Marathon runners in India have built their resilience not only in pacing but also through adapting to various running environments in the midst of the lockdown.
When confined to compact apartments, professional long-distance runners like Praveen Sharma turned towards his roof terrace, a mere 30-35 meters per loop. Such an improvisation, however, has increased the risk for injuries, as the rugged shape of the terrace forces Praveen to make sharp turns at every corner. Over time, he finds that utilizing the “8-shape running routine has prevented an imbalance with his hips, decreasing chances of injuries”.
Sudhir Agawal, a 50-year-old telecom professional sought out a different method: he transformed his living room and home office into a makeshift track with a loop of 27 meters. In order to simulate the most optimized training environment, he sets up water stations to grab water on the go without stopping. This method has allowed him to run double the number of marathons in previous years.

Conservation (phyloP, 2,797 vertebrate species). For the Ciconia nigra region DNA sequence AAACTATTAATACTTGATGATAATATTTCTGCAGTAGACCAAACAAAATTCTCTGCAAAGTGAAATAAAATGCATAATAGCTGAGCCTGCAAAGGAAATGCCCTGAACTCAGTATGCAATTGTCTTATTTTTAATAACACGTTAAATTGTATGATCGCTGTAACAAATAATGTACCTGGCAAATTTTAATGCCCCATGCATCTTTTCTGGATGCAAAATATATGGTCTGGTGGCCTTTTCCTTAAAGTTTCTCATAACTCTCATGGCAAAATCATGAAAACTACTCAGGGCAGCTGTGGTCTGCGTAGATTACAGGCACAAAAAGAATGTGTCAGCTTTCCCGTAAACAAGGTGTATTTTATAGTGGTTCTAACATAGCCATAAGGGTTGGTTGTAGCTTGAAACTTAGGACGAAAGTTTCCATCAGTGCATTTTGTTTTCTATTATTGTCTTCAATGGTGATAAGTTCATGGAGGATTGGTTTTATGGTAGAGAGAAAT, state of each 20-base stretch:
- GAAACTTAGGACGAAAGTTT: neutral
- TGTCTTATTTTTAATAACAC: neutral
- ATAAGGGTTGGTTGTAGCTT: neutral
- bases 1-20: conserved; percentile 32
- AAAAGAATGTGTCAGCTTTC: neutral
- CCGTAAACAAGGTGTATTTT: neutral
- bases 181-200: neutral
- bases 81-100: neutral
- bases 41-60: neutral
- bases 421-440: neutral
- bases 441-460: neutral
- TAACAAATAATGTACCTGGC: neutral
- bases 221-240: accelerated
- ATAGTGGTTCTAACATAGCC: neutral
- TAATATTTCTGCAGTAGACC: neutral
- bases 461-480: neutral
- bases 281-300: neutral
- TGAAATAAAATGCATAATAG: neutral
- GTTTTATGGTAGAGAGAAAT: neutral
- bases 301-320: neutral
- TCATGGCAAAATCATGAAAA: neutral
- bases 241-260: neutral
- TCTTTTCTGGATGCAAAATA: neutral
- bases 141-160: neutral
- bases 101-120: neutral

Jyotsana Rawat faces a novel challenge. For her, land and space is not a problem. Facing the monotonous running routine and endless circles have impacted her running morale. As someone who enjoys running because of the scenery, this has proven to be an especially difficult challenge for her. However, she understands that there are “no other options” and has adapted to this new way of running.
For these three professionals, running has long been an integral part of their identities. The virus has done little to stifle their passions and motivation for running.